TORONTO - An online search for marijuana has turned into a job hunt for one Canadian Twitter user.

Sunith Baheerathan caused an online stir when he issued a tweet requesting prospective pot sellers to bring some of their wares to a Mr. Lube location in a Toronto suburb.

That location was Baheerathan's place of employment until Tuesday, according to both the company and Baheerathan's own tweets.

Baheerathan first raised eyebrows when he expressed his workplace craving in a public tweet and appealed directly to those who may be able to satisfy it.

"Any dealers in Vaughan wanna make a 20sac chop? Come to Keele/Langstaff Mr. Lube, need a spliff," he wrote.

But the tweet soon turned into a viral sensation when it caught the attention of local police, who lost no time in contributing to the online chatter.

"Awesome! Can we come too?" read the retort from the York Regional Police's official twitter feed.

Moments later the twitter exchange was a trending topic in Toronto. Shortly after that, Baheerathan found himself looking for work.

"Just got the call of termination," he tweeted to a friend.

An employer at the Mr. Lube location mentioned in Baheerathan's controversial tweet, who would not share his name, confirmed that Baheerathan had been fired yesterday but would not say whether his dismissal was related to his online activities.

Phone calls to the head office of Mr. Lube in British Columbia were not immediately returned.

Baheerathan responded to an interview request by retweeting it to his followers alongside several messages expressing consternation at his firing.

"I've lost complete hope in society man. There's killers/rapists/people missing and all they care about is a dude asking for weed," he wrote in one tweet.

"Gotta watch what you tweet nowadays, even the freedom of speech & the right to an entitled opinion isn't safe," read another.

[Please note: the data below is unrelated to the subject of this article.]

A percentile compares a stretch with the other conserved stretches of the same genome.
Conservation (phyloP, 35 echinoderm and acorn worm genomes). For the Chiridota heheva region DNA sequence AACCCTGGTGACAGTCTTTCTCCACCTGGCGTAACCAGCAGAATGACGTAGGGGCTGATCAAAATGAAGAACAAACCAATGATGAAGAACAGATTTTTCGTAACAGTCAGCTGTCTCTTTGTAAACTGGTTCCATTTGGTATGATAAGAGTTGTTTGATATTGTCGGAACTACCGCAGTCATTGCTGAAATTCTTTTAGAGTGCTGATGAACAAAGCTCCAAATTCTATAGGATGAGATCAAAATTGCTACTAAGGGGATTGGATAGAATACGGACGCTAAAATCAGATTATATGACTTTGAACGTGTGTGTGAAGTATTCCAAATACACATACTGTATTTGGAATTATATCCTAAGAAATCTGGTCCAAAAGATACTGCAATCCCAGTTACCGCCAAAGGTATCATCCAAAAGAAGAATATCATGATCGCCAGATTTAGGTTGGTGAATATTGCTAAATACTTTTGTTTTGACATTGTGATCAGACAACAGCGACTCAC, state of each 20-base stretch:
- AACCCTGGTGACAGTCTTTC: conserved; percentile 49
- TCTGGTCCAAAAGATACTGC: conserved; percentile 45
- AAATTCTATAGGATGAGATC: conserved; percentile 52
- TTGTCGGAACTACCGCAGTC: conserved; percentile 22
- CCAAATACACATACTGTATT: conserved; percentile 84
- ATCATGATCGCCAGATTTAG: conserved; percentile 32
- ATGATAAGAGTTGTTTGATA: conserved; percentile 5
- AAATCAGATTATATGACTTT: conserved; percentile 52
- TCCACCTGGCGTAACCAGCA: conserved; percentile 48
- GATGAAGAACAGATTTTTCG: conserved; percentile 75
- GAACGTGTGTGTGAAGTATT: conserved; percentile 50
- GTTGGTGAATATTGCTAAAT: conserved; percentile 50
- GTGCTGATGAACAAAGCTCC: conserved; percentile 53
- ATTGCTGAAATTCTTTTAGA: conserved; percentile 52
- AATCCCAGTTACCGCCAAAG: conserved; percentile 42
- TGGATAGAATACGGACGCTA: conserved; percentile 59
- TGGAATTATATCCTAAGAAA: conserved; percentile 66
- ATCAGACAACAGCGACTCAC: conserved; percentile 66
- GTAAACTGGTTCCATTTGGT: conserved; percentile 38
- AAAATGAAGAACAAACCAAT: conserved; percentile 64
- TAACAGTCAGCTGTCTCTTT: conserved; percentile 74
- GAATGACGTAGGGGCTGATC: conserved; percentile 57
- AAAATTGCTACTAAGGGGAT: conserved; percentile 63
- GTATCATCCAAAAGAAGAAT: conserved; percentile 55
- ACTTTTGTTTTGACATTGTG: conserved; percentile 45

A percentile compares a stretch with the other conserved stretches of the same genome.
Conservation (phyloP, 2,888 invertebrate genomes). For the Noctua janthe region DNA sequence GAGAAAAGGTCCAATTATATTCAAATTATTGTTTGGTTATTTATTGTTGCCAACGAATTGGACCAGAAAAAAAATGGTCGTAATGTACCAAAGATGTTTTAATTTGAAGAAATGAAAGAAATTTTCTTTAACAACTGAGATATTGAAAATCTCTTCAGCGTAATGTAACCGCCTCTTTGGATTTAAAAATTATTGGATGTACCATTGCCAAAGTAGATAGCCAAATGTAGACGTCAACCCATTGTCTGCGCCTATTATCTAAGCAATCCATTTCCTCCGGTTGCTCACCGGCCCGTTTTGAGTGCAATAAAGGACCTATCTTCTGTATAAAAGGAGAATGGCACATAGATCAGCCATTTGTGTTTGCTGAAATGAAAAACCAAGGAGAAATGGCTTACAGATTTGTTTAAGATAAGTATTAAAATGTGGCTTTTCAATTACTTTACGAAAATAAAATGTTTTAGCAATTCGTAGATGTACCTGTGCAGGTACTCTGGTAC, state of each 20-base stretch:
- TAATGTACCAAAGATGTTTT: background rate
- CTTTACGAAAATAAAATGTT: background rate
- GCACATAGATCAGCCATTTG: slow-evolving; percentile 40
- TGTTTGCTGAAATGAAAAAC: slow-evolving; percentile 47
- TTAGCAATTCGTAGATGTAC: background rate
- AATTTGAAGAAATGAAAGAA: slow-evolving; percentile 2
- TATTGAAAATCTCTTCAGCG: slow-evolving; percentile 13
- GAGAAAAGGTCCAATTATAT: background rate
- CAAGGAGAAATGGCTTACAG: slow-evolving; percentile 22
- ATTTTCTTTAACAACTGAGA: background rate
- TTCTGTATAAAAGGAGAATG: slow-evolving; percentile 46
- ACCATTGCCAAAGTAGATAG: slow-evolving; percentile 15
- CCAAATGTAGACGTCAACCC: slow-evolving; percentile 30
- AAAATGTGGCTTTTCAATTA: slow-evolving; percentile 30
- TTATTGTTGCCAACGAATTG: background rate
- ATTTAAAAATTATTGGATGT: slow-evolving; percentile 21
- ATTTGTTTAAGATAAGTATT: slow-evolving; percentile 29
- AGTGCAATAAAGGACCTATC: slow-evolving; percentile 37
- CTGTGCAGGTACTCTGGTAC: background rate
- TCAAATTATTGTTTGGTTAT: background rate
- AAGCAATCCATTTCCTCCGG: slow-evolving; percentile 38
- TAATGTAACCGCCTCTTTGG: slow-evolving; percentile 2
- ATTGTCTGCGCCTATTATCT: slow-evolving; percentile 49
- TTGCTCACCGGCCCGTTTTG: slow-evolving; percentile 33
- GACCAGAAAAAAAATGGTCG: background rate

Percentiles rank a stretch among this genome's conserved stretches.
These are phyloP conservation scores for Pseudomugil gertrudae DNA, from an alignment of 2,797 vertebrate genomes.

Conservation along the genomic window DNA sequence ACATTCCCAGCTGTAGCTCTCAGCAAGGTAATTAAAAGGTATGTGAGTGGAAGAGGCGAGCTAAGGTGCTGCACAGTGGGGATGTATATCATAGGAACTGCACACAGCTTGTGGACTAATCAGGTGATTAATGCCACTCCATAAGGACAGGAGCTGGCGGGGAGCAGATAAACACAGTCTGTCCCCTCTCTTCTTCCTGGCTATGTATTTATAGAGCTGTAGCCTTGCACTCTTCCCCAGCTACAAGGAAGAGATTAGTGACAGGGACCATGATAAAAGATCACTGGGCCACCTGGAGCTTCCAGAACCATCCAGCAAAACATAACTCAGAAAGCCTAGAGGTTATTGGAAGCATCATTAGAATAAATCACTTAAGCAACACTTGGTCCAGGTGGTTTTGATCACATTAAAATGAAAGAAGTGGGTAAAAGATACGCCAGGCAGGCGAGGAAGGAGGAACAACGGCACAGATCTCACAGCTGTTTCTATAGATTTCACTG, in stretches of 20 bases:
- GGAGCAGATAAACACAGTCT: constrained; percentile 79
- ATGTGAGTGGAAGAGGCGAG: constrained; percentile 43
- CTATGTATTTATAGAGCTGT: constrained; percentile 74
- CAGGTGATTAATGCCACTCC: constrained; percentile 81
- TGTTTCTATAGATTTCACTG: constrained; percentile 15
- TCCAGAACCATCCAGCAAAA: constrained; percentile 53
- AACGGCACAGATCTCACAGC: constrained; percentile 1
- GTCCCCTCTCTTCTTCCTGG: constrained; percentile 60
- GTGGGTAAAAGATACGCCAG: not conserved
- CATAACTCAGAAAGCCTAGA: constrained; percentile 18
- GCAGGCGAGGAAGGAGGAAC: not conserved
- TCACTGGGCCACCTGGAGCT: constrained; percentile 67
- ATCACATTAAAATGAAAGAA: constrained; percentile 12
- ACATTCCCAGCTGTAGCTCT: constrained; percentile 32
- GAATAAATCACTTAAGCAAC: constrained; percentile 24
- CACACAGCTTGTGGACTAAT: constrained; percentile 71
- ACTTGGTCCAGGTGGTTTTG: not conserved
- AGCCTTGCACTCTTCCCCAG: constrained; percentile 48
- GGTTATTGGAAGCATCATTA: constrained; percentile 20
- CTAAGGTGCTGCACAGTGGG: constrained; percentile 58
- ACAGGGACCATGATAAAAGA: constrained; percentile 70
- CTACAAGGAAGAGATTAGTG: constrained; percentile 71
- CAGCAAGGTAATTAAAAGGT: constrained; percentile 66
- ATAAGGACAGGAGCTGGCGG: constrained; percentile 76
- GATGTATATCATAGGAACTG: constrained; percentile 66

Social media consultant Amber MacArthur doesn't believe freedom of speech has much to do with the issue.

Companies are unlikely to look kindly on any employee that brings them unwanted attention, she said, adding canvassing illegal activity on Twitter is one of the most basic breaches of corporate online etiquette.

"There is that perception that employees can be free to say whatever they want, but the reality is an employer does have the right to dismiss an employee if the employee has connected their name with some kind of activity . . . that doesn't reflect well on them, and this is a perfect example of that," she said.

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  • Look at the little hairs, man

  • Like a Christmas Tree

  • I

  • Purple haze

  • Squid weed?

  • Smoke 'em if ya got 'em

  • This one is intimidating

  • Next: Stoned Dogs

  • High There

  • Cannabis species

  • THC

  • Effects

  • Munchies

  • Medical Benefits

  • Eye Know

  • Schedule I

  • Marijuana Use

    <a href="" target="_blank">(Source)</a>

  • Marijuana Arrests

    <a href="" target="_blank">(Source)</a>

  • Tax Revenue

    <a href="" target="_blank">(Source)</a>

  • Hmmm...

  • Next: Justin Trudeau's Marijuana 'Evolution'

  • In 2009, rookie MP Justin Trudeau votes for Bill C-15, which would have <a href="" target="_blank">imposed mandatory minimum sentences for marijuana-related offences. </a> The legislation passes the House of Commons with the support of both Tories and Liberals but dies after Parliament is prorogued.